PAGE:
Vietnam: Christmas marked with violent crackdowns
December 28, 2010
Beatings, Church raids, arrests, forbidding Christmas Mass, bulldozing monasteries – are some of the violent incidents inflicted on Christians by authorities in Vietnam.
An estimate of 2000 Protestants were locked out of a Christmas celebration scheduled to take place at the National Convention Center in the Tu Liem district of Hanoi on Sunday December 19. The organizers had rented the auditorium but at the last minute the managers of the state-owned facility unitarily terminated the contract.?Deeply disappointed to see the door locked and hundreds of uniformed police chasing them away, the Christians began singing and praying in the square in front of the building. Police called for reinforcements and started punching some Christians, striking some with nightsticks. Eventually police reinforcements wielding cattle prods dispersed the crowd the site, but not before at least six people including Rev. Nguyen Huu Bao, the scheduled speaker at the event, had been arrested.
Similar blockades stopped church services simultaneously in Thanh Hoa, Nghe An, and Da Nang.?
Earlier, on two consecutive days, December 8 and 9, local officials interrupted scheduled liturgical celebrations and ongoing Christmas preparations at the Church of Our Lady of Perpetual Help in Saigon, belonging to the Redemptorist order. Father Vincent Pham Trung Thanh, the provincial superior, was taken in for questioning.
Two weeks later, Redemptorists in Vietnam faced another trouble. In an urgent protest letter published on Dec. 20, Father Joseph Dinh Huu Thoai, chief of the secretariat of the local Redemptorist province, protested that the Redemptorist monastery in Dalat city had been seized by the local government of Lam Dong to be converted into a regional biological research institute.?In a similar incident, Sister Philippe Dinh Thi Nhung, the provincial superior of the Sisters of Providence of Portieux, accused the local government of Soc Trang Province of bulldozing the order’s monastery in Soc Trang City.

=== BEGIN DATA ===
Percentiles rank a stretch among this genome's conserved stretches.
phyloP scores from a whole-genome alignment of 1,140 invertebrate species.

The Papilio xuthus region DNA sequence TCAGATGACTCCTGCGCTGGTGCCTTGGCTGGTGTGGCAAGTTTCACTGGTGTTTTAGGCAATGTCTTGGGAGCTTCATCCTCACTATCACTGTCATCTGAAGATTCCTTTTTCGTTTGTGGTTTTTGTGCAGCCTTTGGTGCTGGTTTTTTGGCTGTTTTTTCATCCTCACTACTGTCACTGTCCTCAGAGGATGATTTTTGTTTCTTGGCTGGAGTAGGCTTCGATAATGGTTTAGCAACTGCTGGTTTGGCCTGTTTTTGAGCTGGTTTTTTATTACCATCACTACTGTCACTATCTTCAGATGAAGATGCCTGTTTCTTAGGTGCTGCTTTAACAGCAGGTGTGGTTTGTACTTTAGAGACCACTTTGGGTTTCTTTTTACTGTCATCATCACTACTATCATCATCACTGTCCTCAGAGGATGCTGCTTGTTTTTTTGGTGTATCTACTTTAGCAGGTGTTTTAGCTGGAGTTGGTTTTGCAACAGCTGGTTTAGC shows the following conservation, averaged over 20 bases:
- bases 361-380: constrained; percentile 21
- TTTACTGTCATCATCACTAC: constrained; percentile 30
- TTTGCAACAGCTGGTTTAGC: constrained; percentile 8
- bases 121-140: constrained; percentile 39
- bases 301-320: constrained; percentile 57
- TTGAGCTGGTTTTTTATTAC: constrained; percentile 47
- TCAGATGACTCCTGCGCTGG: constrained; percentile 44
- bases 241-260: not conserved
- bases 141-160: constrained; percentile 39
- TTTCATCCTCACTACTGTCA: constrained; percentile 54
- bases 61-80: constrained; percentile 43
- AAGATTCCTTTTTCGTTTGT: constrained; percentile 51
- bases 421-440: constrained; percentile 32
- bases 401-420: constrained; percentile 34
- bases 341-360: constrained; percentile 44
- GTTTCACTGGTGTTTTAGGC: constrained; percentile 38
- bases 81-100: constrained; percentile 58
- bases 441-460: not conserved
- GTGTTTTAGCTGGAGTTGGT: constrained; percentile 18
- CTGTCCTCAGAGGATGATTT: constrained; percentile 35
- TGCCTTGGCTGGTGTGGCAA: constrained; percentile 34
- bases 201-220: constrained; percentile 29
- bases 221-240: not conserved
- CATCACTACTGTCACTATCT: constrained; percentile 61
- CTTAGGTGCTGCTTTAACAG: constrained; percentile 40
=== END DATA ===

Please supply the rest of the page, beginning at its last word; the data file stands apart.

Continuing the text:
On Christmas Day, local officials at Son Lang village, backed by police and militia, banned Bishop Michael Hoang Duc Oanh of Kontum from celebrating Mass. “If you want to celebrate your Mass you can do so, but not for everyone here. You have to go to each family and each Mass cannot last for more than one hour,” he was told. The prelate gave his blessings to the congregation and cancelled the Mass as a gesture of protest. ?
The escalation of violence crackdowns of the government, happening simultaneously on a large scale, sparks a growing concern among Catholics over a new policy of repression against Christians. The fear has been reinforced by bustling activities of ‘patriotic’ Catholics.?
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